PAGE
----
Thomas Babbington Macaulay (25 October 1800 – 28 December 1859 / Leicestershire)
O STAY, Madonna! stay;
'Tis not the dawn of day
That marks the skies with yonder opal streak:
The stars in silence shine;
Then press thy lips to mine,
And rest upon my neck thy fervid cheek.
O sleep, Madonna! sleep;
Leave me to watch and weep
O'er the sad memory of departed joys,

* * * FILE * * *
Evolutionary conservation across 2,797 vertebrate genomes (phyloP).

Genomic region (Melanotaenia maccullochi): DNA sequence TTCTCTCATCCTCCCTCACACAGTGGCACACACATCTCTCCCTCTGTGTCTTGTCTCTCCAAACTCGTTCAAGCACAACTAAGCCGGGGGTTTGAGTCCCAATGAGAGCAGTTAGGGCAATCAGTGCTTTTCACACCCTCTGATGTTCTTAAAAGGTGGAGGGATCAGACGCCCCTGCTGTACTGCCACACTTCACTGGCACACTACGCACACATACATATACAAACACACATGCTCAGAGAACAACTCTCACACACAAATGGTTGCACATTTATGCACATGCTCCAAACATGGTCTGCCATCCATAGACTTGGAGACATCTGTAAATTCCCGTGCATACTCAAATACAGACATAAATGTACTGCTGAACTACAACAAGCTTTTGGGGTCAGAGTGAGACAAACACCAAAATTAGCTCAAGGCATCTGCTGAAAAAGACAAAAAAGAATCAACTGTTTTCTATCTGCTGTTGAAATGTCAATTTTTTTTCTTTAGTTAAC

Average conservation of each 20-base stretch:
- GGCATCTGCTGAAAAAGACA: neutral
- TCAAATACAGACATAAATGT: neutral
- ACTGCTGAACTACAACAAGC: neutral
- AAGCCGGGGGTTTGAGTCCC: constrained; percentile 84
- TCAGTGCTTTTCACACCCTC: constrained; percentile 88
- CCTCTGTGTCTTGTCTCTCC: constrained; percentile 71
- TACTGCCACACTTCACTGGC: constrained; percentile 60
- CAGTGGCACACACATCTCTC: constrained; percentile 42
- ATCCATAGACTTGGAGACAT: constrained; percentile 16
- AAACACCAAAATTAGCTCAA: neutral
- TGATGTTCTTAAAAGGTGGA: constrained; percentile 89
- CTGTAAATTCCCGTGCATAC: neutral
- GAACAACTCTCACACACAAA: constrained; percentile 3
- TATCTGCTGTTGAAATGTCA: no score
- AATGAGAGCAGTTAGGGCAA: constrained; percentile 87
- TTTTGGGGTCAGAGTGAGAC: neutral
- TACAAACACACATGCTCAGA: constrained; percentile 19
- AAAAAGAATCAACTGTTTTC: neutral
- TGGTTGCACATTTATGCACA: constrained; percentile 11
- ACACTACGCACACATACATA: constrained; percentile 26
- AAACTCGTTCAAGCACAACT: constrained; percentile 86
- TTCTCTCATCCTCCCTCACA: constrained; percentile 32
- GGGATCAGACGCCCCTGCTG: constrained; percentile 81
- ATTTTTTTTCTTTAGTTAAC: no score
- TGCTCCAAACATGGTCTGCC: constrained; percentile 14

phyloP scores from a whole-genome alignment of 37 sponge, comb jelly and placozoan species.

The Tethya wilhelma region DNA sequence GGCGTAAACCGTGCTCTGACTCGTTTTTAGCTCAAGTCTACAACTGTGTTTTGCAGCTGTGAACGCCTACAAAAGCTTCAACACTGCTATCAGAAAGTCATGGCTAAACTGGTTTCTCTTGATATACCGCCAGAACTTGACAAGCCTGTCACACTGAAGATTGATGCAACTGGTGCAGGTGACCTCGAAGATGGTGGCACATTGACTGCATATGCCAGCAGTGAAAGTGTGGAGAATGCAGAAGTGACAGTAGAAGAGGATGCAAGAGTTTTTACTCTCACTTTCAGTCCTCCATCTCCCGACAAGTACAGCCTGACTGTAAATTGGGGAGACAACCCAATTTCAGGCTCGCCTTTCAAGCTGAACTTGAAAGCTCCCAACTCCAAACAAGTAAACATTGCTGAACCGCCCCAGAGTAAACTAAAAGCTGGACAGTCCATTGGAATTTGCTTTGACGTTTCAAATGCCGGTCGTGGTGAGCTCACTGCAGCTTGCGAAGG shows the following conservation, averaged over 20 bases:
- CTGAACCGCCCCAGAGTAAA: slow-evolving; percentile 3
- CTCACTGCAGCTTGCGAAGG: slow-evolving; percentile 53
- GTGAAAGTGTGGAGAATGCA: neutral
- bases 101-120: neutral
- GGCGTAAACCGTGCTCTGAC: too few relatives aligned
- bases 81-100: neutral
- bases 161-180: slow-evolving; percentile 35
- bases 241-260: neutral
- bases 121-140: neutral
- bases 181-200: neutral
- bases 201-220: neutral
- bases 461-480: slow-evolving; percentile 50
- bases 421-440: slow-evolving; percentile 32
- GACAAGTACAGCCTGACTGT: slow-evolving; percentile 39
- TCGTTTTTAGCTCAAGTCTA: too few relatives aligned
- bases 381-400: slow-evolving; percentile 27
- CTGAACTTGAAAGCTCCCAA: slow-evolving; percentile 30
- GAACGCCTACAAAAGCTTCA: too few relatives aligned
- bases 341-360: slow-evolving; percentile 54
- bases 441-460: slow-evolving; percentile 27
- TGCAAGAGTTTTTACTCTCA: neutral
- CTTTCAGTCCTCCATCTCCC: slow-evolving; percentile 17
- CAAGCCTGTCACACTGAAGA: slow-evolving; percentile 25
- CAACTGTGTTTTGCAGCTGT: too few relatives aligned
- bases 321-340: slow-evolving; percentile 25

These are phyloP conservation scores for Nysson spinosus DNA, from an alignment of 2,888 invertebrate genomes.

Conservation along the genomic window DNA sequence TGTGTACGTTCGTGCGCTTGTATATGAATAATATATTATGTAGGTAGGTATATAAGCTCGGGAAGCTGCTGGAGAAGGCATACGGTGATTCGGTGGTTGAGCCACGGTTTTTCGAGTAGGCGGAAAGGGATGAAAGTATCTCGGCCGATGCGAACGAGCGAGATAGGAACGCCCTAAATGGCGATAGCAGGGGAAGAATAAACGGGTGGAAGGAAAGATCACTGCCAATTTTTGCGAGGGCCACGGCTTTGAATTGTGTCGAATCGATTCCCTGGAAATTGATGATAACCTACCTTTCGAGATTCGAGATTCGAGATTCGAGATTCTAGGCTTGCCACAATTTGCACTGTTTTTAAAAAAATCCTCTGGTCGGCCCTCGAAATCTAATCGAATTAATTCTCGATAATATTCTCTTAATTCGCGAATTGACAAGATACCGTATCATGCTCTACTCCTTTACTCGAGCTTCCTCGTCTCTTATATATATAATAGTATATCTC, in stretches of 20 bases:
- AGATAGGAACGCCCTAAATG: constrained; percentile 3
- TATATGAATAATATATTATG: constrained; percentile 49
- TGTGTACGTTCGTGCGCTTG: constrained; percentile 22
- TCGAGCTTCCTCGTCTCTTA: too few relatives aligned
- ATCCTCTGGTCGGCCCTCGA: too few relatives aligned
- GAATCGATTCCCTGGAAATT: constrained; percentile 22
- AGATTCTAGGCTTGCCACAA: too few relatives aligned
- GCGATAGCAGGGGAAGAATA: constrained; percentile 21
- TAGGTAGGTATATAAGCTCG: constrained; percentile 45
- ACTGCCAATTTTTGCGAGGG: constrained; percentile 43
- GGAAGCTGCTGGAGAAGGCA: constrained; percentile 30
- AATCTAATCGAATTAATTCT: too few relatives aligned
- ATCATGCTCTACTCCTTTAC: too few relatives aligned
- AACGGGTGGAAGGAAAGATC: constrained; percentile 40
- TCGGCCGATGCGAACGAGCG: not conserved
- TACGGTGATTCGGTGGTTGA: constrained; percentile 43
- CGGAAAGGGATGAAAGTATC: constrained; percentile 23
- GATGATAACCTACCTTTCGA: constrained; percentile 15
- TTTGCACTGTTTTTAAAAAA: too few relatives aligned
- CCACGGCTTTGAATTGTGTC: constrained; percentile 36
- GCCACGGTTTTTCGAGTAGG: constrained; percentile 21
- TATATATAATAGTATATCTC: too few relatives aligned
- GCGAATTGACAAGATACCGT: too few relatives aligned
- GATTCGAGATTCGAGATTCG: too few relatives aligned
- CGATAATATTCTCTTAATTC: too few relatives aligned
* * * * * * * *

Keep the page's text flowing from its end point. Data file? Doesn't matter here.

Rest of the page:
O'er hope's extinguished beam,
O'er fancy's vanished dream;
O'er all that nature gives and man destroys.
O wake, Madonna! wake;
Even now the purple lake
Is dappled o'er with amber flakes of light;
A glow is on the hill;
And every trickling rill
In golden threads leaps down from yonder height.
O fly, Madonna! fly,
Lest day and envy spy
What only love and night may safely know:
Fly, and tread softly, dear!
Lest those who hate us hear
The sounds of thy light footsteps as they go.
Comments about this poem (Song by Thomas Babbington Macaulay )
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